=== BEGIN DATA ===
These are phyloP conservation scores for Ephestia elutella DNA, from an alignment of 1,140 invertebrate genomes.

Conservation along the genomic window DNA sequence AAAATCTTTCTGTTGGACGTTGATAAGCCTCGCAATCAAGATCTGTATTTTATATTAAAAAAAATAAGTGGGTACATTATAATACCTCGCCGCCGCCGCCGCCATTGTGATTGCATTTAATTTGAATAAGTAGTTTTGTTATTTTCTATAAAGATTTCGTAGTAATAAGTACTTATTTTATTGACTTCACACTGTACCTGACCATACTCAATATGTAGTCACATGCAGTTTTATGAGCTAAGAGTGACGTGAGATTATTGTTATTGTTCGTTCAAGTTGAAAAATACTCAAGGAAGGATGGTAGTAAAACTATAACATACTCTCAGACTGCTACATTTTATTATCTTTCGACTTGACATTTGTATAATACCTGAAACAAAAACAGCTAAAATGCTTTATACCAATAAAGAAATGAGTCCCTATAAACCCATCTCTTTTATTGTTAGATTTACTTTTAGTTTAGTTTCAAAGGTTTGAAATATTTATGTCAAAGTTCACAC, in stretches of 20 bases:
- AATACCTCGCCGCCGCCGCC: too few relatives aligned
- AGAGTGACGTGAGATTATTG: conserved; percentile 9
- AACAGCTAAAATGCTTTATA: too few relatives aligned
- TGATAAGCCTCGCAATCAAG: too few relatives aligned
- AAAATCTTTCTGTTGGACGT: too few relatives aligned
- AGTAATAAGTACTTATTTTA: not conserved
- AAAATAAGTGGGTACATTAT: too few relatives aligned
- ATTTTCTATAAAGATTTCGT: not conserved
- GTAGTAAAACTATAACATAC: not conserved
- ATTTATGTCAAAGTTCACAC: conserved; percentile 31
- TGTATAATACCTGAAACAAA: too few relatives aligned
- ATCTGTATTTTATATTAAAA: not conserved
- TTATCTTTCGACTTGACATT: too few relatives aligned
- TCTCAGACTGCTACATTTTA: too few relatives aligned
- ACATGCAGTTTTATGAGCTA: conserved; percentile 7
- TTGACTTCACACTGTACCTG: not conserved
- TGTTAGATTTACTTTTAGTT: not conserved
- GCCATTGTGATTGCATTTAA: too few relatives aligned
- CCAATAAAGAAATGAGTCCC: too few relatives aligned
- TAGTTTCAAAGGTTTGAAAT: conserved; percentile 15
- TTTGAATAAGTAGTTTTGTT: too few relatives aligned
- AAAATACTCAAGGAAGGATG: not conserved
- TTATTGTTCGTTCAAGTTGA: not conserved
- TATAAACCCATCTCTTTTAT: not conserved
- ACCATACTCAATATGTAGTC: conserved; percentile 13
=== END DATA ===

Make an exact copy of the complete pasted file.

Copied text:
These are phyloP conservation scores for Ephestia elutella DNA, from an alignment of 1,140 invertebrate genomes.

Conservation along the genomic window DNA sequence AAAATCTTTCTGTTGGACGTTGATAAGCCTCGCAATCAAGATCTGTATTTTATATTAAAAAAAATAAGTGGGTACATTATAATACCTCGCCGCCGCCGCCGCCATTGTGATTGCATTTAATTTGAATAAGTAGTTTTGTTATTTTCTATAAAGATTTCGTAGTAATAAGTACTTATTTTATTGACTTCACACTGTACCTGACCATACTCAATATGTAGTCACATGCAGTTTTATGAGCTAAGAGTGACGTGAGATTATTGTTATTGTTCGTTCAAGTTGAAAAATACTCAAGGAAGGATGGTAGTAAAACTATAACATACTCTCAGACTGCTACATTTTATTATCTTTCGACTTGACATTTGTATAATACCTGAAACAAAAACAGCTAAAATGCTTTATACCAATAAAGAAATGAGTCCCTATAAACCCATCTCTTTTATTGTTAGATTTACTTTTAGTTTAGTTTCAAAGGTTTGAAATATTTATGTCAAAGTTCACAC, in stretches of 20 bases:
- AATACCTCGCCGCCGCCGCC: too few relatives aligned
- AGAGTGACGTGAGATTATTG: conserved; percentile 9
- AACAGCTAAAATGCTTTATA: too few relatives aligned
- TGATAAGCCTCGCAATCAAG: too few relatives aligned
- AAAATCTTTCTGTTGGACGT: too few relatives aligned
- AGTAATAAGTACTTATTTTA: not conserved
- AAAATAAGTGGGTACATTAT: too few relatives aligned
- ATTTTCTATAAAGATTTCGT: not conserved
- GTAGTAAAACTATAACATAC: not conserved
- ATTTATGTCAAAGTTCACAC: conserved; percentile 31
- TGTATAATACCTGAAACAAA: too few relatives aligned
- ATCTGTATTTTATATTAAAA: not conserved
- TTATCTTTCGACTTGACATT: too few relatives aligned
- TCTCAGACTGCTACATTTTA: too few relatives aligned
- ACATGCAGTTTTATGAGCTA: conserved; percentile 7
- TTGACTTCACACTGTACCTG: not conserved
- TGTTAGATTTACTTTTAGTT: not conserved
- GCCATTGTGATTGCATTTAA: too few relatives aligned
- CCAATAAAGAAATGAGTCCC: too few relatives aligned
- TAGTTTCAAAGGTTTGAAAT: conserved; percentile 15
- TTTGAATAAGTAGTTTTGTT: too few relatives aligned
- AAAATACTCAAGGAAGGATG: not conserved
- TTATTGTTCGTTCAAGTTGA: not conserved
- TATAAACCCATCTCTTTTAT: not conserved
- ACCATACTCAATATGTAGTC: conserved; percentile 13